This is an interesting book. Video games and well-being is an evangelistic work, defending the worth of video games in providing innocent pleasure along with educational, intellectual, and emotional value.
Chapter 1, “Digital Games and Well-Being: An Overview,” is a defense of video gaming with regard to personal well-being by reviewing three variations of well-being, that is, hedonic (hedonist), eudemonic (virtue à la Aristotle), and self-determination theory (SDT). The defense is supported by a plethora of references to scholarly works. The conclusion of the chapter seems to be the authors’ conviction that video games have earned a bad rap in the field of psychology by viewing gaming only in a negative light of the effects and affects of the player. The chapter is about 15 pages in length, and has a reference section of about five pages with at least 85 individual references by various contributors.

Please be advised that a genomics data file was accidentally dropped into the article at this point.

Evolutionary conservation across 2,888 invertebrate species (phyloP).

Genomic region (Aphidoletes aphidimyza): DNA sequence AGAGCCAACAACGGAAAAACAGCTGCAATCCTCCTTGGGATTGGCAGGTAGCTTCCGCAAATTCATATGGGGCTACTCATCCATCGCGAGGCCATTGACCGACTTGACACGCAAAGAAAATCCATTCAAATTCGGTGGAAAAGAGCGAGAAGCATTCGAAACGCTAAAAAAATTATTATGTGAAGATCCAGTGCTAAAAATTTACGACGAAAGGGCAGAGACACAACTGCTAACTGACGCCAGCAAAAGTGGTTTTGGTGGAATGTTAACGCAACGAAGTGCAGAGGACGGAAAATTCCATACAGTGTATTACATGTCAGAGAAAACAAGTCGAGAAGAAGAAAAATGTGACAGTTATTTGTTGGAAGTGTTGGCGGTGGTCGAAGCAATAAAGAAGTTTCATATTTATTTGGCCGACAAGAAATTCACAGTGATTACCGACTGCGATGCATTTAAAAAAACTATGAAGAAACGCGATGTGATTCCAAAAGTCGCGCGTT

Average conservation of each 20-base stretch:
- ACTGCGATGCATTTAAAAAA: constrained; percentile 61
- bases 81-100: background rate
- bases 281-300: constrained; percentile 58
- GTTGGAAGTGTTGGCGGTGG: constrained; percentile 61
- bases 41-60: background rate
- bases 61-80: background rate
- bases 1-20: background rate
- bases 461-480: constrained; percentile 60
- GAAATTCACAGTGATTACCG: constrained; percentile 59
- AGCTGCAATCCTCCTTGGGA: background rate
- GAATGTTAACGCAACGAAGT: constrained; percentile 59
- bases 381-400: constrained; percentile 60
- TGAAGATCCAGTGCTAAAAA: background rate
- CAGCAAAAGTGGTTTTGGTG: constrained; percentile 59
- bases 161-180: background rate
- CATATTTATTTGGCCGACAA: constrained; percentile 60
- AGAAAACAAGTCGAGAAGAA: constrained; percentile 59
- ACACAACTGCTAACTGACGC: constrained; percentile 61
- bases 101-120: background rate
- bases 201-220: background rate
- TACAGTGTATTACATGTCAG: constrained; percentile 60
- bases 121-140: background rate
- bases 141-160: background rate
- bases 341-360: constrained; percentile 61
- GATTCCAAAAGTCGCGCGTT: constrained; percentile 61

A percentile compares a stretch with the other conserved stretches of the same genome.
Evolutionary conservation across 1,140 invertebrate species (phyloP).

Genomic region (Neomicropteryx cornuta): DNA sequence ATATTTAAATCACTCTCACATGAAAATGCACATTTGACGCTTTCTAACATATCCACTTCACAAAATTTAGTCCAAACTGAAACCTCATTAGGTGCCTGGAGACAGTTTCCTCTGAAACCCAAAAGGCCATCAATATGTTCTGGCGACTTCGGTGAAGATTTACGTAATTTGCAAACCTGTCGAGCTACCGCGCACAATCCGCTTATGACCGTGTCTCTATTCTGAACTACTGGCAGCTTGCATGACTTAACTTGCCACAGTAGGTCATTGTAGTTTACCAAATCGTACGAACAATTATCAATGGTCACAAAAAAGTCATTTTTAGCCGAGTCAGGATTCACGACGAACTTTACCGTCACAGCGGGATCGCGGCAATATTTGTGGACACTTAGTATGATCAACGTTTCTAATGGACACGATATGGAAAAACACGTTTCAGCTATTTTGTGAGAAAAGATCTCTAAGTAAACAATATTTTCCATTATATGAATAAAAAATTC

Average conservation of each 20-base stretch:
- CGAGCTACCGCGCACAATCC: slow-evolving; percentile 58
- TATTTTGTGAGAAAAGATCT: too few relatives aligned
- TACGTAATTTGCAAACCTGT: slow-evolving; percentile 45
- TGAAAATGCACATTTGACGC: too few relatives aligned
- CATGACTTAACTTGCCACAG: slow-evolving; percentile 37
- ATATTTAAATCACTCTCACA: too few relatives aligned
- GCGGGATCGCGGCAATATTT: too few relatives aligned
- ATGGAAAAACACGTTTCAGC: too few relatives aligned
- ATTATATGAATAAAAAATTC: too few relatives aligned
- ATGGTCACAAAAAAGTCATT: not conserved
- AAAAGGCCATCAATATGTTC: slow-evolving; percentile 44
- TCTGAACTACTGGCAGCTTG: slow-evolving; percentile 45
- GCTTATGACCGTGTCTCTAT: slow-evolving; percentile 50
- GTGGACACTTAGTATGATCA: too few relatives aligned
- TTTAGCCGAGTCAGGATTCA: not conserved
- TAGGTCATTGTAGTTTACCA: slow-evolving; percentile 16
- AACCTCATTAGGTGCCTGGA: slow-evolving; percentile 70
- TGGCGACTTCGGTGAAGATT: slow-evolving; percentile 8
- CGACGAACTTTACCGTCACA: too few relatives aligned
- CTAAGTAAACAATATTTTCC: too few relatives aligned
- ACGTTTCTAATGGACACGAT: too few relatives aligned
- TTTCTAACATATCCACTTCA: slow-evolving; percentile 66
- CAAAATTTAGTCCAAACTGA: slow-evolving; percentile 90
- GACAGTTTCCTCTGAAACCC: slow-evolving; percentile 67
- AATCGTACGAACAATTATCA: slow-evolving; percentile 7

The remainder of the book consists of a series of short chapters celebrating the positive effects and affects of video gaming. Topics include identity development, persistence gained through gaming, positive emotions, overcoming cognitive dissonance, resilience, and personal growth.
The contributors all seem to want to make sure that they are taken seriously by listing several clinical studies related to video gaming (countering the legion of anecdotal negative criticisms on the pitfalls of video games). When many of us were growing up, our misspent youth was pummeled repeatedly by the dangers of “new things” that would destroy our psychological and moral nature. Such warnings were found in fear of the written word, and then movies. Next came radio, followed by television and, subsequently, computer games. (Actually, rock and roll was in there somewhere, but I’m not certain where to put it in the hierarchy!)
Whether video games will be a valuable tool in the psychological growth of 21st century youth will be determined by clinical studies and, more importantly, the test of time.